VAR opinions are mixed on Microsoft's decision to let buyers of ERP and CRM applications spread their payments over three years in a new flexible payment program unveiled this week by the company.
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On the plus side, flexibility is key and vendors should make buying software in these tough times as easy as possible. But spreading out the license payments means that VARs get their margin payment spread out over time as well and that pinches their cash flow.
One Microsoft Business Solutions (MBS) VAR said this is not a good time to defer payments: "We need that money now."
Other MBS partners said the choice is between slow money or no money at all.
"With the market contracting, you have to make it as easy to buy software as possible," said Yacov Wrocherinsky, founder and CEO of Infinity Info Systems, a New York City-based VAR. His hope is that once the licenses are sold, his company can sell more, and more margin-rich, implementation and customization services.
Courting competitive ERP upgrades
Microsoft also launched new incentives to help VARs woo shops running Sage Software's MAS 90 or MAS 200 ERP or Oracle's JD Edwards Enterprise ONE. There are no similar incentives versus SAP Business One or NetSuite applications, according to Microsoft. Microsoft and SAP have been allies, although many see their ERP lines coming into contention over time.
Sage or Oracle customers who make the move will get a 50% discount on Microsoft ERP licenses. Even the MBS partner who complained about deferred payments was fully aboard for this program. "Competitive are always good," he said. "They can mean new accounts for us."
The competitive incentive deal also carries a 25% rebate off the nondiscounted license price that the customers must use for related services. The rebate tops out at $25,000.
Finally, while Microsoft CRM, unlike ERP, is sold through broad distribution and on Microsoft's Enterprise Agreement (EA) volume licensing deals, the company will now let customers buy CRM via Business Ready Licensing as well. That means a VAR selling ERP into an account can now add CRM more easily to that deal.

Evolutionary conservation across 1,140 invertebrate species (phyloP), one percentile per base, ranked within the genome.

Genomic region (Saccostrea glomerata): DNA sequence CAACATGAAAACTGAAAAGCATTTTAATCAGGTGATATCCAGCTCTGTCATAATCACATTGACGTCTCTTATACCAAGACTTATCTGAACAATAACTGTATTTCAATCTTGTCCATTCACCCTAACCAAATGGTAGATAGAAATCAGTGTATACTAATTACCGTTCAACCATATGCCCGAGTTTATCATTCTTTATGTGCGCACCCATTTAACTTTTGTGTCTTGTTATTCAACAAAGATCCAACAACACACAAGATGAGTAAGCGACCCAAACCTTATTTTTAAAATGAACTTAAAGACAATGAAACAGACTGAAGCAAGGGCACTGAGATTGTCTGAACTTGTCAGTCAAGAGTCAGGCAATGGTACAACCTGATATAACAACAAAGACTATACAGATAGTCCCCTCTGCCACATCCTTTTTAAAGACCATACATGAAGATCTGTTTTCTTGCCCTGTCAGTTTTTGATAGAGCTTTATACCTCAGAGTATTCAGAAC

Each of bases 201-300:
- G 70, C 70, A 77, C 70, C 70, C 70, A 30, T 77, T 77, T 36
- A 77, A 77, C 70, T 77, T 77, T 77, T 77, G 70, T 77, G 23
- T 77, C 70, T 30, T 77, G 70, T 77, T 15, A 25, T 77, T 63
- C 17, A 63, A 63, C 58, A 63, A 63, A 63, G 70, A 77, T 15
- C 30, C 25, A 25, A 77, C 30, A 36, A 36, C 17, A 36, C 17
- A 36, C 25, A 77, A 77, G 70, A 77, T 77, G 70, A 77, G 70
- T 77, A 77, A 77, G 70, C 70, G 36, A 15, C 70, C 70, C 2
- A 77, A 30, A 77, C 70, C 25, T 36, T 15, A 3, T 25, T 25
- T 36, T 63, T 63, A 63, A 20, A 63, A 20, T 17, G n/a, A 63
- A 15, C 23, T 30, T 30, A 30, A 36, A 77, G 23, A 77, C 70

"This gives us a little more flexibility," Wrocherinsky said. "If customers have EAs they will probably still buy CRM through the EA, but if they don't have EAs, they often have to jump through hoops to get CRM with ERP."
Gayle Hoshino, general manager of MBS pricing, said the company is working hard to ease sales. "We're getting aggressive. This is the time to go on the offensive and look at gaining some share."
MBS has launched a bunch of free and cheap credit options in the past. A zero-percent credit offer expired March 20, and the company's newer SmartPay option lets customers defer payment for six months. This new three-year option helps customers have a predictable pay off period. Wrocherinsky said that customers who want to upgrade but are hesitant because of the recession might now take the plunge.
Microsoft is not alone trying to move in on rival vendor turf. "All of these software publishers are watching for when customers contracts end and swoop in with offers," he said. "It's the only way to grow share," Wrocherinsky said.Open-source CRM pioneer SugarCRM also cut price on its on-demand CRM this week in hopes of winning new customers.
Microsoft was quick to note that rival vendors have upped their maintenance fees in the past year while Microsoft has not. ERP powerhouse SAP tried to up its software maintenance fees from 17% to 22% of net licensing fees but deferred those changes after customers protested. Oracle boosted overall license prices by 20% last summer but retained its overall 23% maintenance charge.
MBS VARs said that ERP sales remain very sluggish, although sales of Microsoft CRM are brisk.